7. Keep copies of all documents related to the accident. 

 

Filing a claim: Contact your insurance agent or company immediately. Ask the representative what documents are needed to support your claim. Keep records of your expenses related to the accident. These expenses may be reimbursable under your policy. Maintain copies of all your paperwork, including the police report and repair estimates.

It's also important to take appropriate safety measures.  NW Insurance Council offers these winter-weather driving tips to help you and your family get to your destination safely: 

Winter weather driving tips:

 · Before your trip, know the current road conditions and the forecast for your route and destination. Give yourself enough time to arrive at your destination in case bad weather hits along the way.

· If you're crossing mountains, take chains or other traction devices.  If possible, install studded tires before your trip.

· Stay on main roads as much as possible.  Road crews normally clear main roads and highways first.  In case of an emergency, you have a better chance of getting help on a main route.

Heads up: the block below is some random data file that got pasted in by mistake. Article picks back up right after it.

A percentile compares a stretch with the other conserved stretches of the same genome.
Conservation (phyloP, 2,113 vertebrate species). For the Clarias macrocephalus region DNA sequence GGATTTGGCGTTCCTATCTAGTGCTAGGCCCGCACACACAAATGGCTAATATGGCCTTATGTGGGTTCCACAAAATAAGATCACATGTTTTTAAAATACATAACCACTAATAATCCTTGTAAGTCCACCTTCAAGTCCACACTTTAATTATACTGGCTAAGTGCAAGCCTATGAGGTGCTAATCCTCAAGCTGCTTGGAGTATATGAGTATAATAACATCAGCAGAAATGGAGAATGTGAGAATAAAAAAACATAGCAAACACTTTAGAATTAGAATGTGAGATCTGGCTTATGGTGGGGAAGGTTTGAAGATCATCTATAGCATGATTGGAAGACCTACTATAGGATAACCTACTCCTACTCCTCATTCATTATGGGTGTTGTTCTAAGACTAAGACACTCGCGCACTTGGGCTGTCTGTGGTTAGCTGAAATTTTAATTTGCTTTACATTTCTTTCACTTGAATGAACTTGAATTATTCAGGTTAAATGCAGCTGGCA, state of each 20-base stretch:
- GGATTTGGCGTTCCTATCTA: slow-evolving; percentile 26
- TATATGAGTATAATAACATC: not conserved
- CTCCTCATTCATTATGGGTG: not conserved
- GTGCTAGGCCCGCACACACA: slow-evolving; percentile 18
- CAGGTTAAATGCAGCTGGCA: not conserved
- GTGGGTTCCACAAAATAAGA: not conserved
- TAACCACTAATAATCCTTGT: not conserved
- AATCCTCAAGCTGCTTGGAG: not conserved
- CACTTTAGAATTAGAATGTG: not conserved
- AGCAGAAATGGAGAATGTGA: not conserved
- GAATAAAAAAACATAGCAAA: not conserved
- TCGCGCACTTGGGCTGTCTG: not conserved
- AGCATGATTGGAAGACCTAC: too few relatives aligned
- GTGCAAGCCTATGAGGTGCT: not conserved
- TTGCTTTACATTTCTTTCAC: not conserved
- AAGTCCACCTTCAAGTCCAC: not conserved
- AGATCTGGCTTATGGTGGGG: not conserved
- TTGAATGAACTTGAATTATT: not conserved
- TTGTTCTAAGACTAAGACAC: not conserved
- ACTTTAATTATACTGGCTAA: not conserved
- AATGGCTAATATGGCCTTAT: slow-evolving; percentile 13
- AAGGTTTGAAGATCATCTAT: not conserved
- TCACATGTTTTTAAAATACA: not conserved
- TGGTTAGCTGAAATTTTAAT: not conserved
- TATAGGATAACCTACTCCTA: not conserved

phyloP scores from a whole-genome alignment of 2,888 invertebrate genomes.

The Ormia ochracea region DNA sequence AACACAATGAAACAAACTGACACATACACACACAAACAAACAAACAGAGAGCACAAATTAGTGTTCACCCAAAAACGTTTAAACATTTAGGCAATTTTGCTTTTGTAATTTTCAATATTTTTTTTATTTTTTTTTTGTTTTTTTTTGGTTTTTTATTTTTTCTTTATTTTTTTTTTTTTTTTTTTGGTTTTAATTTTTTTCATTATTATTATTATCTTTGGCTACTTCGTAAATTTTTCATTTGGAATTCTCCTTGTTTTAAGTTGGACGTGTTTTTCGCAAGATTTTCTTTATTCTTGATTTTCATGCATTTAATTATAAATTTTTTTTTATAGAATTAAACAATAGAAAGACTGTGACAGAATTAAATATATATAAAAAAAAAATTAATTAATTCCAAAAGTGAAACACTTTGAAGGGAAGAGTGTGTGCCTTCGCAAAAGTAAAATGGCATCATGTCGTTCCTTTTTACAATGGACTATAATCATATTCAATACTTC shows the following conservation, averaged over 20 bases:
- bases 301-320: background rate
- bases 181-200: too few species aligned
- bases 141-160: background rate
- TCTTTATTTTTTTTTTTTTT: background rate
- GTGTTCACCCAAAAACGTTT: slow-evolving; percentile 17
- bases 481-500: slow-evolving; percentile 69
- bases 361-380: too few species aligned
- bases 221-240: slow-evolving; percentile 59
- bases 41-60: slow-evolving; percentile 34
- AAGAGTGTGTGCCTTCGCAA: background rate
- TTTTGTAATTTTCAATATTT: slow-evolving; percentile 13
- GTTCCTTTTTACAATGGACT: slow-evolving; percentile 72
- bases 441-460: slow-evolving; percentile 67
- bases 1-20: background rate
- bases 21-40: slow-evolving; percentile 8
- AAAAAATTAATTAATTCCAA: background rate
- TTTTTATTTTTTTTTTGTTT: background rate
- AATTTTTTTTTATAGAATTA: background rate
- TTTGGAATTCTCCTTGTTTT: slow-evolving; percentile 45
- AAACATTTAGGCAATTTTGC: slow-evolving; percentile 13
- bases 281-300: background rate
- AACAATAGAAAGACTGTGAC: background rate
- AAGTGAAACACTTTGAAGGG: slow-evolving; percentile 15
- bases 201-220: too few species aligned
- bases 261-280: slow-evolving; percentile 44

· In winter weather conditions, avoid over-acceleration, sudden stops and quick direction changes. Do not activate your cruise control when driving on a slippery surface.

· If you start to slide and do not have anti-lock brakes, pump your brakes gently and steer into the direction of the slide.

· If you have anti-lock brakes, do not pump your brakes.  Instead, press firmly on the brake pedal and hold it down, allowing the anti-lock mechanism to work.

· Drive with your headlights on low beam when it is snowing.  Low beam provides better illumination in snow than high beam.

· Bring a fully-charged cell phone and car charger so that those waiting for your arrival can get in touch with you or you can notify them if you are running late. Avoid the temptation to use your phone while driving. Have a passenger make the call or find a safe place to pull over before making a necessary call.

· Keep your gas tank full. Stormy weather or traffic delays may force you to change routes or turn back. Also, a fuller gas tank helps prevent your car's gas-line from freezing.

· Keep an emergency winter driving kit in your car.  The kit should include blankets, water, high-energy snacks, and highway warning devices, flares, flashlights and batteries.

· Be aware of potentially dangerous icy areas such as shady spots, bridges and overpasses.  Approach these areas with caution.  These areas are usually the first places to get icy and often the ice is invisible. 

Consider towing coverage as a safeguard in the event you do slide off the road or you're involved in an accident.  Most Auto Insurance policies do not automatically cover towing, but is available for $10 to $20 more per year and provides towing for other hazards such as vehicle breakdown. Check your policy or call your insurance company or agent to verify whether or not you have towing coverage.